Back story: Bola Ajomale

Bola Ajomale, inaugural president of the Nigerian NAC and managing director and CEO of NASD, on his varied career to date and how the CISI has helped him
by Bethan Rees

Praneet Shivaprasad, CISI senior international manager, with Bola Ajomale 

Bola Ajomale’s financial services career began with an accountancy articleship with EY Nigeria, after studying economics at the University of Leeds, UK. “However, I found myself getting more excited about daily official lists and corporate returns than ledgers and audits,” he says. “By the time I had finished my professional exams with the Institute of Chartered Accountants of Nigeria, I was also on the way to qualifying as a dealing clerk on the Nigerian Stock Exchange and one of the first members of the then newly formed Chartered Institute of Stockbrokers. To qualify, I had to pass an exam and interview with the council of the Nigerian Stock Exchange.” 

Since graduating in 1984, Bola has had a varied career – see boxout for his CV. In 2012 he became managing director and CEO of NASD – a Nigeria-based securities exchange that offers a more formal market for over-the-counter (OTC) trading. The board at the time asked him if he’d like to be in charge, following his successful performance in the role of project manager since joining the NASD in 2011. 

Setting up the NASD has been one of the biggest challenges of his career, but not the only one. “I still recall the sense of accomplishment from leading a syndicate of banks to fund the construction of a stadium in the late 1990s,” he says. “Nigeria was due to host the all African Games in Abuja and the federal government decided to construct a new stadium. I headed up the corporate finance and syndications team in a merchant bank, and my institution won the mandate to arrange a syndicate of banks to finance the construction of a wing of the stadium.”

Bola Ajomale's CV

2012–present: NASD, managing director and CEO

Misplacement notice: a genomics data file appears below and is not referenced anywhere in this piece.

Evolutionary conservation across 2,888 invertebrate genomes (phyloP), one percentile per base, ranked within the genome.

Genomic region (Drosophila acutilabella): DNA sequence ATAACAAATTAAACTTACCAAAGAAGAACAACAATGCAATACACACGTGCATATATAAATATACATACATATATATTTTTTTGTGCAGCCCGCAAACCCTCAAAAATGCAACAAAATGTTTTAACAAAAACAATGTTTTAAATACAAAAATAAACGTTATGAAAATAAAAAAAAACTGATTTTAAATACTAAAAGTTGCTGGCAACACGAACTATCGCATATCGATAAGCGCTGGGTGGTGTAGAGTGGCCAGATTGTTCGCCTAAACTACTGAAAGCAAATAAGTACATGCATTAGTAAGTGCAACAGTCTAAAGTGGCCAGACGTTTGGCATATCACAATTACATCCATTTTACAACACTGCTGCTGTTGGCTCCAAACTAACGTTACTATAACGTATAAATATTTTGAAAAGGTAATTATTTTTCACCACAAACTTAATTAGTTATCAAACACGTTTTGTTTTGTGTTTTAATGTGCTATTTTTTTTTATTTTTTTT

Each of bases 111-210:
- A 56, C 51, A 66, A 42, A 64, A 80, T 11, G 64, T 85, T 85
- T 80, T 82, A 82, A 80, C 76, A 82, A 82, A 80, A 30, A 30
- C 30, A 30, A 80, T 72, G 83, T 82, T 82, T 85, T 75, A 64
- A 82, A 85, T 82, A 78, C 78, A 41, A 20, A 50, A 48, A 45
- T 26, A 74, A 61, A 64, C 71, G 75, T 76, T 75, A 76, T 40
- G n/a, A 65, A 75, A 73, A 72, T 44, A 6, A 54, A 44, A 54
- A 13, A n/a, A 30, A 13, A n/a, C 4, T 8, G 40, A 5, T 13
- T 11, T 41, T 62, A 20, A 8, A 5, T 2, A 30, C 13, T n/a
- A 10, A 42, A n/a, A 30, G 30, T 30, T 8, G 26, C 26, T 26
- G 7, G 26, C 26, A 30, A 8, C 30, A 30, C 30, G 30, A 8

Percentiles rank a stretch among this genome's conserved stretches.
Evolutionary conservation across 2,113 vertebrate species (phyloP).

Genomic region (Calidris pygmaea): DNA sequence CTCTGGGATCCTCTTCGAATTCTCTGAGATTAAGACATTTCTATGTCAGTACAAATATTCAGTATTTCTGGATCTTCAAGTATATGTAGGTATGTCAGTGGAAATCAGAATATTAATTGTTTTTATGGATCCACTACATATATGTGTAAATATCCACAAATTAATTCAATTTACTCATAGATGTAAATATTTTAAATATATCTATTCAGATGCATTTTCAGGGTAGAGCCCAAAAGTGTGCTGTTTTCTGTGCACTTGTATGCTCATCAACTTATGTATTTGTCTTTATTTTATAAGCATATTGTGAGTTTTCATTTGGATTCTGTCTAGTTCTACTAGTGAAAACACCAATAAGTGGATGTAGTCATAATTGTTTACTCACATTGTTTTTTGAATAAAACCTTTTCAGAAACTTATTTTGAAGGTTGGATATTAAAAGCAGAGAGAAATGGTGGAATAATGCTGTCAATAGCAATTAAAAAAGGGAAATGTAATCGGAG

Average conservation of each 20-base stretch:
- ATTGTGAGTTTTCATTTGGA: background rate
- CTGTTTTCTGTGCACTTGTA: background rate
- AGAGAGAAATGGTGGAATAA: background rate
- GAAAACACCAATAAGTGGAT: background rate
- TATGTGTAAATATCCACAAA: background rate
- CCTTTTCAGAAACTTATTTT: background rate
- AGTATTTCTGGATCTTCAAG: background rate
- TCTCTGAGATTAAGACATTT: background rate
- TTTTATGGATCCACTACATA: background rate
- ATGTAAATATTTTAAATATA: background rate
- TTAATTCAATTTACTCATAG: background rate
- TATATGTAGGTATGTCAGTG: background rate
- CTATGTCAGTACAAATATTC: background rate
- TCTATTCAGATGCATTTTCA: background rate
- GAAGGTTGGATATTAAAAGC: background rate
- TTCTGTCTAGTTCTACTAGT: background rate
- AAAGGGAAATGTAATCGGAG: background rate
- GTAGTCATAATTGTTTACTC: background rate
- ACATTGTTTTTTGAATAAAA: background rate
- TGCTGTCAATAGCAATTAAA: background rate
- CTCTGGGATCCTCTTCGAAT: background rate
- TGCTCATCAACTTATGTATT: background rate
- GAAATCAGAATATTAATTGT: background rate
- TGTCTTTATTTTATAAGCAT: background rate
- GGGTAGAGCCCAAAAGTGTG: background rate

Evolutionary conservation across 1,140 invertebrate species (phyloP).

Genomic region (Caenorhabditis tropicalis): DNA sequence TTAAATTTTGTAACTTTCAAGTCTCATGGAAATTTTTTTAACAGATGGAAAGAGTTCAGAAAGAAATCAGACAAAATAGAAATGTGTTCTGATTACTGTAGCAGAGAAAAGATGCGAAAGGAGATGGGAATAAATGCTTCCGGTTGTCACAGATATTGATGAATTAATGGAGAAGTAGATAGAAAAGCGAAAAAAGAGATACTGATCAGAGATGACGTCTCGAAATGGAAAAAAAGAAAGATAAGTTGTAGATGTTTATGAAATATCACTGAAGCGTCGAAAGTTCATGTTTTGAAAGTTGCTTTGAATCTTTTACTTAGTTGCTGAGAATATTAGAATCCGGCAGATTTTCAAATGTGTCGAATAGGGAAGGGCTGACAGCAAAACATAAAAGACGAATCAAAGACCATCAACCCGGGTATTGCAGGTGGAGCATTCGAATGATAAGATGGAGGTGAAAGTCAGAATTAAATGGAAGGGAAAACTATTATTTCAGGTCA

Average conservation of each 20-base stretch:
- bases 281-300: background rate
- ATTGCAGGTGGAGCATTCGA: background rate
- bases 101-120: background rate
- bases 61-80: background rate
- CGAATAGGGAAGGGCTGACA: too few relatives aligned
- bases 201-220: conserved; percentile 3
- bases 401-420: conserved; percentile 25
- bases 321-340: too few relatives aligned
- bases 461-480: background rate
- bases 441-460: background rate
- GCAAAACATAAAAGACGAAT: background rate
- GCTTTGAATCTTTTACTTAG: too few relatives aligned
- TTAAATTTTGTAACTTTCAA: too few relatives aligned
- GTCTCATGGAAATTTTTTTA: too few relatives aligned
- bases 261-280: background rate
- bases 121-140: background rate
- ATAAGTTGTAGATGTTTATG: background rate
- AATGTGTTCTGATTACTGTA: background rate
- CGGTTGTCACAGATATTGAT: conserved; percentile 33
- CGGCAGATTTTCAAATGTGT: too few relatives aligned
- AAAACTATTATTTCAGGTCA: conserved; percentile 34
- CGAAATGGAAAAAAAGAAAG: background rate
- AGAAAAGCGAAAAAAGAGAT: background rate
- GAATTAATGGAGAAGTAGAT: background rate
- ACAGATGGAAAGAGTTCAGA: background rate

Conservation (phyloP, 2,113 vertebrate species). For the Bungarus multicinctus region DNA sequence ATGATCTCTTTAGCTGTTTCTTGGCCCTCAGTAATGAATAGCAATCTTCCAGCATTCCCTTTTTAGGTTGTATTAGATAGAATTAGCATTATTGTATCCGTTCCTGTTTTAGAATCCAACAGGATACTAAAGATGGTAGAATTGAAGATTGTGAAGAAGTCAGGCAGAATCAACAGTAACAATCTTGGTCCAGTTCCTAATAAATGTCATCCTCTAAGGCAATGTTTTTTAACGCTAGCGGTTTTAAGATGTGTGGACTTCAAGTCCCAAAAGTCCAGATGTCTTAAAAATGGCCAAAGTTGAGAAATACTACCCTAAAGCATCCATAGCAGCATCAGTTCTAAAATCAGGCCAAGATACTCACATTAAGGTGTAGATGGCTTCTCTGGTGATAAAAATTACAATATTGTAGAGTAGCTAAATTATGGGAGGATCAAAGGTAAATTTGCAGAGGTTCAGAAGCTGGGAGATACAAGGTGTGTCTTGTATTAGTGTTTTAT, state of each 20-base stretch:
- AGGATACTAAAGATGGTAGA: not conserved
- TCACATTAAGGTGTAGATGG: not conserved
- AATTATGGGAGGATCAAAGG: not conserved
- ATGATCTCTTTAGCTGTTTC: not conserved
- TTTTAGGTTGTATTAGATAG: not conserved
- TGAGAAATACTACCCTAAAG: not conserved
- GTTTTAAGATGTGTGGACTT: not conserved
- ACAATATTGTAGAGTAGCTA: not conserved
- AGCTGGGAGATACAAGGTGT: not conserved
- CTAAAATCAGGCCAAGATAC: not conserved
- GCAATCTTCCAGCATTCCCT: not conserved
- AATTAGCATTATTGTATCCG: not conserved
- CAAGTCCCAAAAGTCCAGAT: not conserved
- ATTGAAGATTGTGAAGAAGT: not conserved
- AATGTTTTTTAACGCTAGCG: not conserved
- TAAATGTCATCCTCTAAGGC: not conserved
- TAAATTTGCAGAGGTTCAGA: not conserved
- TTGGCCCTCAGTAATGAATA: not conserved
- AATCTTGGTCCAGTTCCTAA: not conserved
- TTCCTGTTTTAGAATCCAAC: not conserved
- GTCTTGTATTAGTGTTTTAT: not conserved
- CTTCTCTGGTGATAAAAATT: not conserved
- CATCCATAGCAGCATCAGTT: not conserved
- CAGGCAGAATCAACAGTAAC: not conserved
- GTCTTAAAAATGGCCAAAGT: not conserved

2011–2012: NASD, project manager

2009–2011: CPP Investment Board, associate

2007–2008: Manulife Financial Corporation, manager of data integrity

2004–2007: Associated Asset managers, managing director

1998–2004: MBC International Bank, divisional head of corporate finance

1996–1998: Augusto & Co, senior consultant 

1995–1996: Midas Stockbrokers, head of stockbroking

1990–1994: CSL Stockbrokers, head of stockbroking

1985–1989: Ernst & Young, accountant
Since joining the NASD, he has taken an adaptive approach to the business. “My objectives have changed from one year to the next as the company has developed from project stage to fully fledged, functional exchange.”

Bola’s day-to-day job involves building the integrity of the OTC market and expanding its reach and relevance to the Nigerian economy. “Before, there was no public price or uniform information on the issuer of unlisted public securities. It was virtually impossible to quantify the transactions that took place. NASD has created a reliable record of transactions and prices that go back five years. We also require the securities to be dematerialised before being traded, which encourages transparency around ownership and an orderly structure for investors,” Bola explains. To push the boundaries of the market, NASD created an online portal that enables growth companies to upload information about themselves. This is then processed by NASD-registered due diligence analysts and made available to a group of accredited investors.